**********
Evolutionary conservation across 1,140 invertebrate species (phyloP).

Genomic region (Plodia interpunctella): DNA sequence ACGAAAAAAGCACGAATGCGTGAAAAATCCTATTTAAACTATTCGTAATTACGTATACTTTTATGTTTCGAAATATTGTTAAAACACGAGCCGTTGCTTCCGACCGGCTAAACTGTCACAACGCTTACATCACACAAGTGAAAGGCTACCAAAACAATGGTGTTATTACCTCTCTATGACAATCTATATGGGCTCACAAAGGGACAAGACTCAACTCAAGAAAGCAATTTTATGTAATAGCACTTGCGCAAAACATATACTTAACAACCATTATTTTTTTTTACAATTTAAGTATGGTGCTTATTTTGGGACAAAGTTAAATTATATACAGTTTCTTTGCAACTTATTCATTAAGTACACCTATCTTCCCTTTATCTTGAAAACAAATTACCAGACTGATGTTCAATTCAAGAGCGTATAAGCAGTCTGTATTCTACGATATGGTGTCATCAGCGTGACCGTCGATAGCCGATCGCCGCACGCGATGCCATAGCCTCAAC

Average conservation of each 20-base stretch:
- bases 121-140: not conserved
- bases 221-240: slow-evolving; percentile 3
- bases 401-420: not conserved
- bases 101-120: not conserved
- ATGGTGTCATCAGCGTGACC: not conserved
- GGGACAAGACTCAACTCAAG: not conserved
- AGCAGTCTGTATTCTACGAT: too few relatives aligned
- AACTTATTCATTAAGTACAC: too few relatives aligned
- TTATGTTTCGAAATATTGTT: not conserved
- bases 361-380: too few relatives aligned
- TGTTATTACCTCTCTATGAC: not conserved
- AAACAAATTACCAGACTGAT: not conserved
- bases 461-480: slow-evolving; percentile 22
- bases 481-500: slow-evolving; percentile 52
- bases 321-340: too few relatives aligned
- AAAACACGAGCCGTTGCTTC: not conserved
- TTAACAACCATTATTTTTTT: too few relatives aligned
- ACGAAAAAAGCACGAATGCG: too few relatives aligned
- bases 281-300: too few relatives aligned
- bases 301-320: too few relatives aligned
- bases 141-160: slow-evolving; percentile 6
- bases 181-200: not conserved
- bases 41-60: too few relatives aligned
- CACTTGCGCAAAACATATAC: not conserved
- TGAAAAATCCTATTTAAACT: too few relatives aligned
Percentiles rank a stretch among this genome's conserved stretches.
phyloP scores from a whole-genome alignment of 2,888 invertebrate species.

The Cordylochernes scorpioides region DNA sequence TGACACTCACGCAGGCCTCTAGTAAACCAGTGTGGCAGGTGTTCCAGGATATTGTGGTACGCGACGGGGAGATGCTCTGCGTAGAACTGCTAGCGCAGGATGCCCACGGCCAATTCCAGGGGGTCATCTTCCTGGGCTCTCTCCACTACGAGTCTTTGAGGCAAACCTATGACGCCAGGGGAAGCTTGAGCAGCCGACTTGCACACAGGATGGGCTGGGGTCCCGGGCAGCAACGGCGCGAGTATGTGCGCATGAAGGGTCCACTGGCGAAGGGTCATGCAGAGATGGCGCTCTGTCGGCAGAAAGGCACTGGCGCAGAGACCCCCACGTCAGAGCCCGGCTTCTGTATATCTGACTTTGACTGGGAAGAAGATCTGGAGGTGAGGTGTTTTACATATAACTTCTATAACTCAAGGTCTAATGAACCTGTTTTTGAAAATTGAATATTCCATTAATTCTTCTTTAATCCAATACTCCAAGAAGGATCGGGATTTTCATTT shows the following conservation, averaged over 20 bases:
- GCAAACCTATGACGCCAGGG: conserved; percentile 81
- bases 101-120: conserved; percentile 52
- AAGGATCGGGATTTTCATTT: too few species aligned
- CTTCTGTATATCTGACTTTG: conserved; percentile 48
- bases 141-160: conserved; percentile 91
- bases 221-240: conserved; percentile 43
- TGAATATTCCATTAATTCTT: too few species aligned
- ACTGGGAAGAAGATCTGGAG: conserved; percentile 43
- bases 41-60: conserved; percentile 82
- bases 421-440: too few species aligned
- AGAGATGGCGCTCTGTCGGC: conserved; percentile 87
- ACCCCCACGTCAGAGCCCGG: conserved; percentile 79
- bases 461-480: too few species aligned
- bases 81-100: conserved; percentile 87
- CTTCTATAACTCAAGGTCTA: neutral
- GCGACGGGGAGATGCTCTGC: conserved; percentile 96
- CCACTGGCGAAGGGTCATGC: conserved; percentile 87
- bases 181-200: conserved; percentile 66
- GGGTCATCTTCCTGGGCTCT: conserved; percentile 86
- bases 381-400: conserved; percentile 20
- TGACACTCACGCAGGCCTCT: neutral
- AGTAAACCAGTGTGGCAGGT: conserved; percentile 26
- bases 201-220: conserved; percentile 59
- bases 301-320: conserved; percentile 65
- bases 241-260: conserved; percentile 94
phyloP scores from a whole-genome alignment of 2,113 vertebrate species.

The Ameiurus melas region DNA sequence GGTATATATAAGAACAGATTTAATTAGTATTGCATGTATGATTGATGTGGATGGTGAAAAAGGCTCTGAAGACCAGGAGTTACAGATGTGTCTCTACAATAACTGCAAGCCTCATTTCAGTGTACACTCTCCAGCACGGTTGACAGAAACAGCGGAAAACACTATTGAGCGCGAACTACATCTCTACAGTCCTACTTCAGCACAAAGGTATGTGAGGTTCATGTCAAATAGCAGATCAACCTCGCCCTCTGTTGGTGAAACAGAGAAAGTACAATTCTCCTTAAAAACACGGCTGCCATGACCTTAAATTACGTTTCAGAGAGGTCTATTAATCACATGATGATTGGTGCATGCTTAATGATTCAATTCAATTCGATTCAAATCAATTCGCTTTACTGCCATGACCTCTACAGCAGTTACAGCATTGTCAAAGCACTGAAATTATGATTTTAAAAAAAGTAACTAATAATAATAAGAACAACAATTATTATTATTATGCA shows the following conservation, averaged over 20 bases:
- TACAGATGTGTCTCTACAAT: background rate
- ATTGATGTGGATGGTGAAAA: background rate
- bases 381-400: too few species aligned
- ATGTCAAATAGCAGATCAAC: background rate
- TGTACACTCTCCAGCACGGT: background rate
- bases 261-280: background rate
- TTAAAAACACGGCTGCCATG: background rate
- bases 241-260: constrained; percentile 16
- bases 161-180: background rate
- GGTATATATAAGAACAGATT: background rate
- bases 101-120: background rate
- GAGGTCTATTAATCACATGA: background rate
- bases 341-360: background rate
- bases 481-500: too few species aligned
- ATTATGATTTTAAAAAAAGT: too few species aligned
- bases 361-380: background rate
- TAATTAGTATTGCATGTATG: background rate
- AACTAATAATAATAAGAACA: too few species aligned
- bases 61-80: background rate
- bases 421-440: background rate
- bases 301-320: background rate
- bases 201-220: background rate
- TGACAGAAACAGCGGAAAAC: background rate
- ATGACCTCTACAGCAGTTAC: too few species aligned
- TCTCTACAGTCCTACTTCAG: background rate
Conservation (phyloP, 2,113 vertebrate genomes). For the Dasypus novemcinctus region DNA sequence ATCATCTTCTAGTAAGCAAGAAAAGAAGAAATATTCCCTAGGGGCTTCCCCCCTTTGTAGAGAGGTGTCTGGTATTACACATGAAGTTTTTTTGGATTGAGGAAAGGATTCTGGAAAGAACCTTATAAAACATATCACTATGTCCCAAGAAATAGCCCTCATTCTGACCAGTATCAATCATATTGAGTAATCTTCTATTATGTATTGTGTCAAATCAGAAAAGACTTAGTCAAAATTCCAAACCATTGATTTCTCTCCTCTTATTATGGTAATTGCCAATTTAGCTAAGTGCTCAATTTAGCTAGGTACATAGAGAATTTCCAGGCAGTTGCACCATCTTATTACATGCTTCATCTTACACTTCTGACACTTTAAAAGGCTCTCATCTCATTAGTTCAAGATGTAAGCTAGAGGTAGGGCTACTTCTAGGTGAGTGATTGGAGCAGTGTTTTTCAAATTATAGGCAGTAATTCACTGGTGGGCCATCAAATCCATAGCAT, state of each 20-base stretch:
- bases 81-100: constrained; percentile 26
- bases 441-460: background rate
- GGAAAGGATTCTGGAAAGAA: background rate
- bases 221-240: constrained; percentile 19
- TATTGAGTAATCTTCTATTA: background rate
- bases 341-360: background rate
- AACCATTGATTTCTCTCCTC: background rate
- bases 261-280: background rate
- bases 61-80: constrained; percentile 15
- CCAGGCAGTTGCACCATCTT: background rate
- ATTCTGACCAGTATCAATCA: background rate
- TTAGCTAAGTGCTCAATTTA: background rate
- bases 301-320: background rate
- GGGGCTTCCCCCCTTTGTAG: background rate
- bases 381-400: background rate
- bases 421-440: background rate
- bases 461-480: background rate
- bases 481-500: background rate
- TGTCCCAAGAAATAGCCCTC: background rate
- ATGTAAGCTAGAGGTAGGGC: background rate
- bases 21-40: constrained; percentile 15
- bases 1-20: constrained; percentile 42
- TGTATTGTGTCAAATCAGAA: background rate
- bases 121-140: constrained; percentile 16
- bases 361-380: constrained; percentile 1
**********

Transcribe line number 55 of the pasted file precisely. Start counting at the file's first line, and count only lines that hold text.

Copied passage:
- bases 301-320: conserved; percentile 65